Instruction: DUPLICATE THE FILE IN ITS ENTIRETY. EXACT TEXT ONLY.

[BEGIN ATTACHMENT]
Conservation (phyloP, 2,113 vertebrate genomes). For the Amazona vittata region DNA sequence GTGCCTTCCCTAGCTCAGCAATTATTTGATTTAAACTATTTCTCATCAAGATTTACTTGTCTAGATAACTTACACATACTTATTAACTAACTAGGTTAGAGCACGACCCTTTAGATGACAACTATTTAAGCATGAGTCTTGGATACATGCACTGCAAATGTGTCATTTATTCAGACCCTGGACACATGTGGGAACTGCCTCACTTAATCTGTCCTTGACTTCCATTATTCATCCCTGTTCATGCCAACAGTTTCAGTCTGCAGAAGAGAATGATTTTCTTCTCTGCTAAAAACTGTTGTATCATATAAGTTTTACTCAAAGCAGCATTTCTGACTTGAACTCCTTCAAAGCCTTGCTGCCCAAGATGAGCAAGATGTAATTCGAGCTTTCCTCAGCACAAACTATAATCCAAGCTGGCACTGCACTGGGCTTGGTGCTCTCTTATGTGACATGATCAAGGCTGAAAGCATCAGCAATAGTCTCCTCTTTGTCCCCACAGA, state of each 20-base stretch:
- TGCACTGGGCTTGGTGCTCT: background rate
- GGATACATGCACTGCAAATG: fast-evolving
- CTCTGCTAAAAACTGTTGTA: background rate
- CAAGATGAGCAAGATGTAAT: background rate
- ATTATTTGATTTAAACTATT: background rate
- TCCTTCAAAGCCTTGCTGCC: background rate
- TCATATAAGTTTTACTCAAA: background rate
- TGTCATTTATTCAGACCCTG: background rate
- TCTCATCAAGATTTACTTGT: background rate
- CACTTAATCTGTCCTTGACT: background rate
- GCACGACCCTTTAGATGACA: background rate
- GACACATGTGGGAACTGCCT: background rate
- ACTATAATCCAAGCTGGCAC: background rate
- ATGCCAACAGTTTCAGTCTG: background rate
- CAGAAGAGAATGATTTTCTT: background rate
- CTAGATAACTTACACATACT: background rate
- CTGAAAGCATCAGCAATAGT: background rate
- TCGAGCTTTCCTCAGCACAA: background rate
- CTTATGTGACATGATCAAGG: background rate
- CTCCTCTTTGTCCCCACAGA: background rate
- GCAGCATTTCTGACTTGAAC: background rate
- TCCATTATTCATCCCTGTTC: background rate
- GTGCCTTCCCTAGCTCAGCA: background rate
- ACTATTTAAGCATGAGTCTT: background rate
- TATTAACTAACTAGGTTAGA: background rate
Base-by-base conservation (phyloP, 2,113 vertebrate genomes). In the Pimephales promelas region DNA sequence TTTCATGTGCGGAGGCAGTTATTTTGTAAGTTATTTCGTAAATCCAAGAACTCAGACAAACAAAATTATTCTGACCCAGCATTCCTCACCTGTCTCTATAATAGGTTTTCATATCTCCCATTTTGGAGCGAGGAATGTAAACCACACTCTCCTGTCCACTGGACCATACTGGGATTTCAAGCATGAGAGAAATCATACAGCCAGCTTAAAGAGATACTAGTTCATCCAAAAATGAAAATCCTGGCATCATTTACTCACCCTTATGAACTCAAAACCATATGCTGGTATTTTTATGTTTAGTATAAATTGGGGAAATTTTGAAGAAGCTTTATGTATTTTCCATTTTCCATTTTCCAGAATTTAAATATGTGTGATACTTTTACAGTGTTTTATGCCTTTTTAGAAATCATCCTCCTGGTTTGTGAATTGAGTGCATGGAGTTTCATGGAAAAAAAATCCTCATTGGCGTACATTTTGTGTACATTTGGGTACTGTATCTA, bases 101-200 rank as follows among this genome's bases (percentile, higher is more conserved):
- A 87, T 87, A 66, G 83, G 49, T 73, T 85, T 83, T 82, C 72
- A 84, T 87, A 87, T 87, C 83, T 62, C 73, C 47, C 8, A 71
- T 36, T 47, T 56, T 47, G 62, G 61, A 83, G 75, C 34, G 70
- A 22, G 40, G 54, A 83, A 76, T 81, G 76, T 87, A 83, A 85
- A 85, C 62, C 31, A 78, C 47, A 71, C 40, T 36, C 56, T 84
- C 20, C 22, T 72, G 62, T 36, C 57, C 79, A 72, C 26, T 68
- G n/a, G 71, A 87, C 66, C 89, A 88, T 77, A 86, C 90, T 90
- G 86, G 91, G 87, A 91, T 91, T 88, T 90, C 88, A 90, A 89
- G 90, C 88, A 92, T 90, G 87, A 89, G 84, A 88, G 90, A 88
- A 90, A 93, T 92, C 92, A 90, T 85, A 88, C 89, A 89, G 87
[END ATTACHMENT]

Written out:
Conservation (phyloP, 2,113 vertebrate genomes). For the Amazona vittata region DNA sequence GTGCCTTCCCTAGCTCAGCAATTATTTGATTTAAACTATTTCTCATCAAGATTTACTTGTCTAGATAACTTACACATACTTATTAACTAACTAGGTTAGAGCACGACCCTTTAGATGACAACTATTTAAGCATGAGTCTTGGATACATGCACTGCAAATGTGTCATTTATTCAGACCCTGGACACATGTGGGAACTGCCTCACTTAATCTGTCCTTGACTTCCATTATTCATCCCTGTTCATGCCAACAGTTTCAGTCTGCAGAAGAGAATGATTTTCTTCTCTGCTAAAAACTGTTGTATCATATAAGTTTTACTCAAAGCAGCATTTCTGACTTGAACTCCTTCAAAGCCTTGCTGCCCAAGATGAGCAAGATGTAATTCGAGCTTTCCTCAGCACAAACTATAATCCAAGCTGGCACTGCACTGGGCTTGGTGCTCTCTTATGTGACATGATCAAGGCTGAAAGCATCAGCAATAGTCTCCTCTTTGTCCCCACAGA, state of each 20-base stretch:
- TGCACTGGGCTTGGTGCTCT: background rate
- GGATACATGCACTGCAAATG: fast-evolving
- CTCTGCTAAAAACTGTTGTA: background rate
- CAAGATGAGCAAGATGTAAT: background rate
- ATTATTTGATTTAAACTATT: background rate
- TCCTTCAAAGCCTTGCTGCC: background rate
- TCATATAAGTTTTACTCAAA: background rate
- TGTCATTTATTCAGACCCTG: background rate
- TCTCATCAAGATTTACTTGT: background rate
- CACTTAATCTGTCCTTGACT: background rate
- GCACGACCCTTTAGATGACA: background rate
- GACACATGTGGGAACTGCCT: background rate
- ACTATAATCCAAGCTGGCAC: background rate
- ATGCCAACAGTTTCAGTCTG: background rate
- CAGAAGAGAATGATTTTCTT: background rate
- CTAGATAACTTACACATACT: background rate
- CTGAAAGCATCAGCAATAGT: background rate
- TCGAGCTTTCCTCAGCACAA: background rate
- CTTATGTGACATGATCAAGG: background rate
- CTCCTCTTTGTCCCCACAGA: background rate
- GCAGCATTTCTGACTTGAAC: background rate
- TCCATTATTCATCCCTGTTC: background rate
- GTGCCTTCCCTAGCTCAGCA: background rate
- ACTATTTAAGCATGAGTCTT: background rate
- TATTAACTAACTAGGTTAGA: background rate
Base-by-base conservation (phyloP, 2,113 vertebrate genomes). In the Pimephales promelas region DNA sequence TTTCATGTGCGGAGGCAGTTATTTTGTAAGTTATTTCGTAAATCCAAGAACTCAGACAAACAAAATTATTCTGACCCAGCATTCCTCACCTGTCTCTATAATAGGTTTTCATATCTCCCATTTTGGAGCGAGGAATGTAAACCACACTCTCCTGTCCACTGGACCATACTGGGATTTCAAGCATGAGAGAAATCATACAGCCAGCTTAAAGAGATACTAGTTCATCCAAAAATGAAAATCCTGGCATCATTTACTCACCCTTATGAACTCAAAACCATATGCTGGTATTTTTATGTTTAGTATAAATTGGGGAAATTTTGAAGAAGCTTTATGTATTTTCCATTTTCCATTTTCCAGAATTTAAATATGTGTGATACTTTTACAGTGTTTTATGCCTTTTTAGAAATCATCCTCCTGGTTTGTGAATTGAGTGCATGGAGTTTCATGGAAAAAAAATCCTCATTGGCGTACATTTTGTGTACATTTGGGTACTGTATCTA, bases 101-200 rank as follows among this genome's bases (percentile, higher is more conserved):
- A 87, T 87, A 66, G 83, G 49, T 73, T 85, T 83, T 82, C 72
- A 84, T 87, A 87, T 87, C 83, T 62, C 73, C 47, C 8, A 71
- T 36, T 47, T 56, T 47, G 62, G 61, A 83, G 75, C 34, G 70
- A 22, G 40, G 54, A 83, A 76, T 81, G 76, T 87, A 83, A 85
- A 85, C 62, C 31, A 78, C 47, A 71, C 40, T 36, C 56, T 84
- C 20, C 22, T 72, G 62, T 36, C 57, C 79, A 72, C 26, T 68
- G n/a, G 71, A 87, C 66, C 89, A 88, T 77, A 86, C 90, T 90
- G 86, G 91, G 87, A 91, T 91, T 88, T 90, C 88, A 90, A 89
- G 90, C 88, A 92, T 90, G 87, A 89, G 84, A 88, G 90, A 88
- A 90, A 93, T 92, C 92, A 90, T 85, A 88, C 89, A 89, G 87